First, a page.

Moore boycott - JLP councillors snub unveiling of municipal HQ named after mayor

A rift has widened in the Westmoreland Municipal Corporation (WMC) over the naming of the newly unveiled headquarters after the sitting mayor, Bertel Moore, who has scoffed at detractors and insisted that they had no right and power over the decision.

That divide was evident on Thursday as invited representatives of the ruling Jamaica Labour Party (JLP) did not turn up for the official unveiling.

Except for George Wright, the controversial independent member of parliament for Westmoreland Central, the function was attended by only persons aligned to the Opposition People’s National Party (PNP), which has majority power at the WMC.

“I gave invitations to all the JLP members of parliament and councillors to attend the opening of the building, and as you can see, only George Wright found it important to attend,” said Moore.

“When the motion was moved for the Westmoreland Municipal Corporation building to be named the Bertel Moore Building, the Jamaica Labour Party councillors were all in disagreement and some even showed visible signs of anger,” he added.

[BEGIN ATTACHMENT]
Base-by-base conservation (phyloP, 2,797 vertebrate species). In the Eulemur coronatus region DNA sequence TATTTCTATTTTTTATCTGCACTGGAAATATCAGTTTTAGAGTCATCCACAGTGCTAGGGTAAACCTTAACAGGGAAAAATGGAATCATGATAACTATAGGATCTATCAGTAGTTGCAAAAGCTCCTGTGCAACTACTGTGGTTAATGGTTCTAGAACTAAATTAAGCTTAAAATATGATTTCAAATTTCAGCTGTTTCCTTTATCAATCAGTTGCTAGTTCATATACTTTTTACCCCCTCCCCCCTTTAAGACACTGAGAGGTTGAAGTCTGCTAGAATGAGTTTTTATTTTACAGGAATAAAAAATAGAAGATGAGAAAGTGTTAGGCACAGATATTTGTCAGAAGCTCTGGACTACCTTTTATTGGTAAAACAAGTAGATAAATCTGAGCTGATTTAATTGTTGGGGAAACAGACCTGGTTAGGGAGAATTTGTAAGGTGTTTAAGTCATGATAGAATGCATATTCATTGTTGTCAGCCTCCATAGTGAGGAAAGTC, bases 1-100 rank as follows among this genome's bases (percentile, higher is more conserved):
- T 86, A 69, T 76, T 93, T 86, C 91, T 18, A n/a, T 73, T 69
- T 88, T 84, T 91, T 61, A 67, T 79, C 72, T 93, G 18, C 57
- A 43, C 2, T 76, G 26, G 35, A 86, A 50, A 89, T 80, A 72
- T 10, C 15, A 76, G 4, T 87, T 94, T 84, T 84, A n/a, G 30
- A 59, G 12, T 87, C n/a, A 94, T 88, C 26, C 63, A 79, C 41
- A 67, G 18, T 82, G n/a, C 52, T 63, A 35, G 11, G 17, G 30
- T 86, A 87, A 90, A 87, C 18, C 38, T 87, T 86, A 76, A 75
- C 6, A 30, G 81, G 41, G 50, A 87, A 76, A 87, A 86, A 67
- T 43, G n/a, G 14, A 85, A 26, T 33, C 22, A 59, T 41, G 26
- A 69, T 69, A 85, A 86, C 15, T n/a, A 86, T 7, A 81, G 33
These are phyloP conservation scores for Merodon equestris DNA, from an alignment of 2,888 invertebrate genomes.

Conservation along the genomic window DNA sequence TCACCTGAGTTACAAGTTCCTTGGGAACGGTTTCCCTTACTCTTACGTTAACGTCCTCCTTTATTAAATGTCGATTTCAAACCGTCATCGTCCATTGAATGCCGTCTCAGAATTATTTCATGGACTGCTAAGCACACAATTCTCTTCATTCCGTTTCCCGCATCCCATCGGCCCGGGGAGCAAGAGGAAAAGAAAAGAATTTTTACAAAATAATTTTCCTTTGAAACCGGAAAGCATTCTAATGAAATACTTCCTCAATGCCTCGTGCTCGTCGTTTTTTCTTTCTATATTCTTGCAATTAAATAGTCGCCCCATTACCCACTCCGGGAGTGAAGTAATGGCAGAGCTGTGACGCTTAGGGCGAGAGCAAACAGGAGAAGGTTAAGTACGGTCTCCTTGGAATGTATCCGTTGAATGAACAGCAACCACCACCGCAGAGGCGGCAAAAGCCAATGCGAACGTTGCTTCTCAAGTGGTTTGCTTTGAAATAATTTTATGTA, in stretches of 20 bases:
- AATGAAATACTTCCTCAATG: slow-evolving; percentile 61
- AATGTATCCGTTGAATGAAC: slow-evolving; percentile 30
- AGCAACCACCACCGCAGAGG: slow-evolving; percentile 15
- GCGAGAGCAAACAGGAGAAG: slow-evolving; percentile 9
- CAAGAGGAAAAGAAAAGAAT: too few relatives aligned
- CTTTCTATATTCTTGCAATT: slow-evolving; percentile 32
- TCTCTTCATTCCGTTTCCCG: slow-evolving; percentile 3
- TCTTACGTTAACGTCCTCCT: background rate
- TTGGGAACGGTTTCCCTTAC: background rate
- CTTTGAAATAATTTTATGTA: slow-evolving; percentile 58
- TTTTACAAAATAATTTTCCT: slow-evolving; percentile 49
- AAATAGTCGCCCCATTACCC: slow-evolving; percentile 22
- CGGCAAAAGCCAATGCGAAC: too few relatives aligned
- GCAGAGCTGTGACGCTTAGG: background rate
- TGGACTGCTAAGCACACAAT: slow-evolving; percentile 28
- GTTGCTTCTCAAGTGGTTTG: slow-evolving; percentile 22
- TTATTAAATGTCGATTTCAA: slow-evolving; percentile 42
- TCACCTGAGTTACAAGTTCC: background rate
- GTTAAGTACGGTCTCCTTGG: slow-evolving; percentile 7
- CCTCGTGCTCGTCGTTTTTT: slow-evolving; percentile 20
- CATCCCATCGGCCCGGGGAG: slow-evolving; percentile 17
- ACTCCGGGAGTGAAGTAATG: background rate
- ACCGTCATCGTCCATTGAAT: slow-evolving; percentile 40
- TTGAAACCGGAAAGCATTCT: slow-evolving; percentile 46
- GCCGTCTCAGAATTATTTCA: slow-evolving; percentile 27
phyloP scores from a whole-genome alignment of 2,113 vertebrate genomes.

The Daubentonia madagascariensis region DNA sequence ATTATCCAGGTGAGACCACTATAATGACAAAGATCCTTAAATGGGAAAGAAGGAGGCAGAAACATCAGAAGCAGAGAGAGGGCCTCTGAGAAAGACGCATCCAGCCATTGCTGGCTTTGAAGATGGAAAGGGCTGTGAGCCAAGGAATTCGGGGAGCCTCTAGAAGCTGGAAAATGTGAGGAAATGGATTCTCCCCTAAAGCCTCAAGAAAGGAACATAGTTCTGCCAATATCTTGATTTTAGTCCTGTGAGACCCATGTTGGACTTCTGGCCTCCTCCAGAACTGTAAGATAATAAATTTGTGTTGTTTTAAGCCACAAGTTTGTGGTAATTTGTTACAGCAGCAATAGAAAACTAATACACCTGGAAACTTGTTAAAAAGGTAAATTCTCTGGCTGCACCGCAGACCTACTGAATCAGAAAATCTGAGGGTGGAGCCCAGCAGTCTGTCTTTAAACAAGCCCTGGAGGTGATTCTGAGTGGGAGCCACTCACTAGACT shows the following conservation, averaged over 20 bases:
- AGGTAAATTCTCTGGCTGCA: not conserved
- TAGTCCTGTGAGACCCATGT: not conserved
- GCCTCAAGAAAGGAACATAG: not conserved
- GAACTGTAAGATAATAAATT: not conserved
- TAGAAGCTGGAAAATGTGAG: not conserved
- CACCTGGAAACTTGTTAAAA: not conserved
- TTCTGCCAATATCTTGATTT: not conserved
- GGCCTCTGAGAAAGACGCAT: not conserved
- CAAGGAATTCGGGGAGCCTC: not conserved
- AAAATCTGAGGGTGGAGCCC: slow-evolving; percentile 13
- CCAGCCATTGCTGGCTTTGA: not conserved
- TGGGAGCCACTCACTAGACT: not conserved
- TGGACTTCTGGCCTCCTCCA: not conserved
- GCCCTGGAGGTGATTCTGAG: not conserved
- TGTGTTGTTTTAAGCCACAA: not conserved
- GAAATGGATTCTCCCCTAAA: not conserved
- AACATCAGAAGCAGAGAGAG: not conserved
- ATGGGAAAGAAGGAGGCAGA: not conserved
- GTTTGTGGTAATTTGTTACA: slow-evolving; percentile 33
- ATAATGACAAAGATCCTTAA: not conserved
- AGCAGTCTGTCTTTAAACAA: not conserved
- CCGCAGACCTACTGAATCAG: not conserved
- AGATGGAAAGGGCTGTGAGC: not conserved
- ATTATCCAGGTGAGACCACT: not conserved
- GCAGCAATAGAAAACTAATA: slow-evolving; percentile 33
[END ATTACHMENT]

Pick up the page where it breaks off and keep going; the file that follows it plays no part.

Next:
The mayor further stated that when the Ministry of Local Government was informed that the WMC had decided to name the building in his honour, a letter was dispatched by Permanent Secretary Marsh Henry Martin starting that the ministry was not in agreement with the decision.

According to Moore, the Ministry of Local Government cannot dictate to the municipal corporation.

“The permanent secretary does not have the right, the local government ministry does not have the right, nor do they have the power to decide how and what the municipal building is to be named,” said Moore. “This building is for the people. We were selected by the people, and the people have spoken.”

While acknowledging that the local government ministry helped to fund the project, Moore said that the WMC, through his leadership, had raised a substantial tranche of the construction cost.

Moore recalled appealing in vain for additional help from the ministry to cover a shortfall of $18 million billed by the contractor.

Dawnette Foster, councillor for the Cornwall Mountain division and chairman for the Westmoreland Central constituency, did not respond to suggestions that the JLP representatives boycotted the ceremony.

“Is that so?” Foster asked, before hanging up her cell phone.

Other attempts to contact her were unsuccessful.


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